The medieval village

This village is believed to have sprung up during the early Middle Ages, presumably as a small, defensive watchtower used to monitor what were important traveling routes of that period. In fact, Stroncone found itself bordering both the territory of the Longobard Duchy of Spoleto as well as territory under Byzantine control. The very name of the village derives from that of a Duke of Spoleto, Hugh, or Castrum Hugonis, which gradually distorted into “Castrugone”, then “Strungone” and ultimately “Stroncone“.
The earliest documentation of the village dates back to 1012, when Giovanni di Pietro donated to the Saint Simeon monastery his Stroncone estates, the houses and shacks within the Stroncone fortification, and his share of the Saint Angelo Church, then considered an oratory.

Stroncone has succeeded in preserving its encircling walls and its three gateway entrances:

Porta Principale, originally with an exterior door opening onto Piazza Maggiore where you’ll find the Oratory of Saint Giovanni Decollato.

Porta Capraia or Porta di Sopra faces the mountains in the direction of Rieti, and leads out onto the garden roads, a typical agricultural field belonging to the adjacent houses.

Porta di Sotto or Porta Nuova, erected beside the Church of Saint Maria della Neve, stares out in the direction of the city of Terni.

Situated in Piazza della Libertà, this 16-century fountain “delle Tre Tazze” or “di Piazza della Libertà” features a central, triangular gable, two laterally-positioned dolphins carved in low relief, and three oval-shaped basins beneath an overhanging lion’s head; the epitome of a monumental fountain for its elegant and elaborate architecture.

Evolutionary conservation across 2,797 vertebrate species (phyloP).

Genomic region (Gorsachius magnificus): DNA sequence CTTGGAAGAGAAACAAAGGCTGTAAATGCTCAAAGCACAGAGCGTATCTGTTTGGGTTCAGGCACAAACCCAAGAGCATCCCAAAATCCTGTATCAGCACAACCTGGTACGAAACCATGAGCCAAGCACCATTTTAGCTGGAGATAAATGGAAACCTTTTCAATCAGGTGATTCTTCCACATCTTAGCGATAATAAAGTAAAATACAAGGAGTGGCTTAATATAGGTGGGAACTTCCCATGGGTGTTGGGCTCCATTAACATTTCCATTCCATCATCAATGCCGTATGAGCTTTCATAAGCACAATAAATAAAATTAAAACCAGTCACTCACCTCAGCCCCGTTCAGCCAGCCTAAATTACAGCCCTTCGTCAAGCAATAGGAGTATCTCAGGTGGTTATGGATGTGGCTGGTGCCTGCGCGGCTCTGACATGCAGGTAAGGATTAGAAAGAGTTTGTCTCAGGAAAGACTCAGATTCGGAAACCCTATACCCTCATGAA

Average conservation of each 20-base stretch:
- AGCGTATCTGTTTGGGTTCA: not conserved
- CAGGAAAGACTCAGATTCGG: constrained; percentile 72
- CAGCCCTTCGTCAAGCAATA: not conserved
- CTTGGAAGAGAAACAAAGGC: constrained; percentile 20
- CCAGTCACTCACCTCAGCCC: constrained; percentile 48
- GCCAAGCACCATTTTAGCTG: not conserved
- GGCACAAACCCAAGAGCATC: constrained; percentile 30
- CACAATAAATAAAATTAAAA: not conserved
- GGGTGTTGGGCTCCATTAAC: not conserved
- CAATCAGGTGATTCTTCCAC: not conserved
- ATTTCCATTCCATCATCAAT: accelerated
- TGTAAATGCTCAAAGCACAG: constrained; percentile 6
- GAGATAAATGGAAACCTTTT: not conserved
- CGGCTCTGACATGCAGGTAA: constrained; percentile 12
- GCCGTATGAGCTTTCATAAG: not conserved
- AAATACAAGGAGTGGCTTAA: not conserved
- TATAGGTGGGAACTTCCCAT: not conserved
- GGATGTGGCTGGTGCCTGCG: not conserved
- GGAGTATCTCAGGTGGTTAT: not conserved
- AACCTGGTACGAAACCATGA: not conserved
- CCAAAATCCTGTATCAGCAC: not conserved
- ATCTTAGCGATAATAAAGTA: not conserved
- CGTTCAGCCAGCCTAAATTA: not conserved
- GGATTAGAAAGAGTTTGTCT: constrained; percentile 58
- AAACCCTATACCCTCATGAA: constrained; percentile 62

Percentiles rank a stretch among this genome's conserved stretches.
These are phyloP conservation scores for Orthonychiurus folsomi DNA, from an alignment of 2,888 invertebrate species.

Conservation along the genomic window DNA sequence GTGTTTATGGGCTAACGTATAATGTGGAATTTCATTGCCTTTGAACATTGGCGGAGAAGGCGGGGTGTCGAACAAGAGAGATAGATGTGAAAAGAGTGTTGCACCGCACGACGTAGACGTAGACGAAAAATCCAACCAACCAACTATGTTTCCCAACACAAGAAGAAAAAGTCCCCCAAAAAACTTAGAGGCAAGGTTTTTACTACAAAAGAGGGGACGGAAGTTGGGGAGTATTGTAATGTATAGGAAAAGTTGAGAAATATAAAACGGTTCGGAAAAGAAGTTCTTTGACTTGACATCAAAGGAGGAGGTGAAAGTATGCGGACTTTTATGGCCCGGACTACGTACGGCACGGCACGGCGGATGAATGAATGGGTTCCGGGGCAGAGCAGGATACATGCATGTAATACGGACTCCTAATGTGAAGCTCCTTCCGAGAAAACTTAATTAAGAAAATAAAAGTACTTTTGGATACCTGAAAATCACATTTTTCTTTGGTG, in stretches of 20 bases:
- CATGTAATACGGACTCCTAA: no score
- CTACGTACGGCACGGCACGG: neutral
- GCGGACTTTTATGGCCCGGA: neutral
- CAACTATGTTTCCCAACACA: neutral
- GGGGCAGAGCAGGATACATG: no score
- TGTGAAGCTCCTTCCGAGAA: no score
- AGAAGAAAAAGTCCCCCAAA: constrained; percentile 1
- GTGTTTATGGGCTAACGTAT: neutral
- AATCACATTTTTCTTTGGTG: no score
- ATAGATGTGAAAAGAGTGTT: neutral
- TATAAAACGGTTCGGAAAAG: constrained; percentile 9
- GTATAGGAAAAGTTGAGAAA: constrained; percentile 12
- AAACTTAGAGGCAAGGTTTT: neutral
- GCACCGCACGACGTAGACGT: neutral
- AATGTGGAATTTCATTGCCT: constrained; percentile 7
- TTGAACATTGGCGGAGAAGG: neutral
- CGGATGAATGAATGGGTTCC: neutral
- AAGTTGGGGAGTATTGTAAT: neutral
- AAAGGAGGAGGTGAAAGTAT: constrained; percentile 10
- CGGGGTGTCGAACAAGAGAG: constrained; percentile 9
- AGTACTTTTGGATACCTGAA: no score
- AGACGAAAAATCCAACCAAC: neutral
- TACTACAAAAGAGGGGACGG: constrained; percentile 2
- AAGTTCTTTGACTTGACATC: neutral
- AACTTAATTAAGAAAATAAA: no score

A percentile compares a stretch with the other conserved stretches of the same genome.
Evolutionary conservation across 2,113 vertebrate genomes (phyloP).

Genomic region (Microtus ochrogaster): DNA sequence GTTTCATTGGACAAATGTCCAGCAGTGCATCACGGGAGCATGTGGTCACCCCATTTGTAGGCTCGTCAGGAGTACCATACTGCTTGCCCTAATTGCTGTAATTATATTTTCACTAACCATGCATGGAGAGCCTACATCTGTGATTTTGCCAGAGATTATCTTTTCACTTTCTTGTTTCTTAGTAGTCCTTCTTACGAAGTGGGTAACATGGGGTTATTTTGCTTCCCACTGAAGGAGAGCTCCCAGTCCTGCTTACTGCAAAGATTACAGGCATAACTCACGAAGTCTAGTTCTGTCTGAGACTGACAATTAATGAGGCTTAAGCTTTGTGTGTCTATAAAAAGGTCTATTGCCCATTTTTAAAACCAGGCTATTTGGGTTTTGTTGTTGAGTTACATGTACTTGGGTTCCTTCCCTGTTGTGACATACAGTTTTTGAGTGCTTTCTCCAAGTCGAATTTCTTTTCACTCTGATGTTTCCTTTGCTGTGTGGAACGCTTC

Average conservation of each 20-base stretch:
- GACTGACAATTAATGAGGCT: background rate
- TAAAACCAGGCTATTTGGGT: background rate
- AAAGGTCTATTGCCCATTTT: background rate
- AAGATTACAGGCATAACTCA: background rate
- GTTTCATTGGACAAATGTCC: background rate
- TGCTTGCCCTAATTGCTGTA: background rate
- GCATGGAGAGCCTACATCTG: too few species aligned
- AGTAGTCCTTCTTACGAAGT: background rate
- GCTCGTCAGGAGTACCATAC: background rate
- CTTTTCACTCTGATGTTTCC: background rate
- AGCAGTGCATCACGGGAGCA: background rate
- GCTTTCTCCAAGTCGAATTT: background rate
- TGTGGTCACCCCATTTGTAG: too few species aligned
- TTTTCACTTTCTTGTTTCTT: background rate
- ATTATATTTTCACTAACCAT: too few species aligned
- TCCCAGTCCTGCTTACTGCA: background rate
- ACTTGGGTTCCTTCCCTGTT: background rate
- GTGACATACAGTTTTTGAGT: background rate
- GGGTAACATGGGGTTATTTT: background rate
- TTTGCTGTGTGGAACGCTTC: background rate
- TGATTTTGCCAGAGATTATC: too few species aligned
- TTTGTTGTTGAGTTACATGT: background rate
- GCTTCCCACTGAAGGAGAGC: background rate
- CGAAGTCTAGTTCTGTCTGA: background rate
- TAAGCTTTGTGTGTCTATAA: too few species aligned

It is believed that the fountain was completed in 1559 by two local masons, Master Pietro and Master Moretto. In 1880, the fountain underwent renovations resulting in the removal of its grand staircase, which was replaced with a water trough for livestock, still present today.

Pass through the entrance gate and admire the age-old walls and embrasures that reflect the pride and courage of the inhabitants of Stroncone. As if stepping into a medieval courtyard, you will come across the well and underlying cistern, which spans out almost to the extent of the square itself. The earliest evidence of the cistern dates back to 1395 when, during a council meeting, Pietro Lutii proposed building a fence to protect the local cistern. One could deduce the imperativeness of safeguarding the cistern water, as well as rectifying the danger it posed in the absence of a security barrier. It is likely that the cistern cited in this 1395 document was no more than a mere water-hole, and the construction of the cistern, still located in Piazza San Giovanni, only commenced between 1461 and 1469.
It is, however, known for certain that the pulley and chain were obtained in 1750 in Piazza Navona in Rome.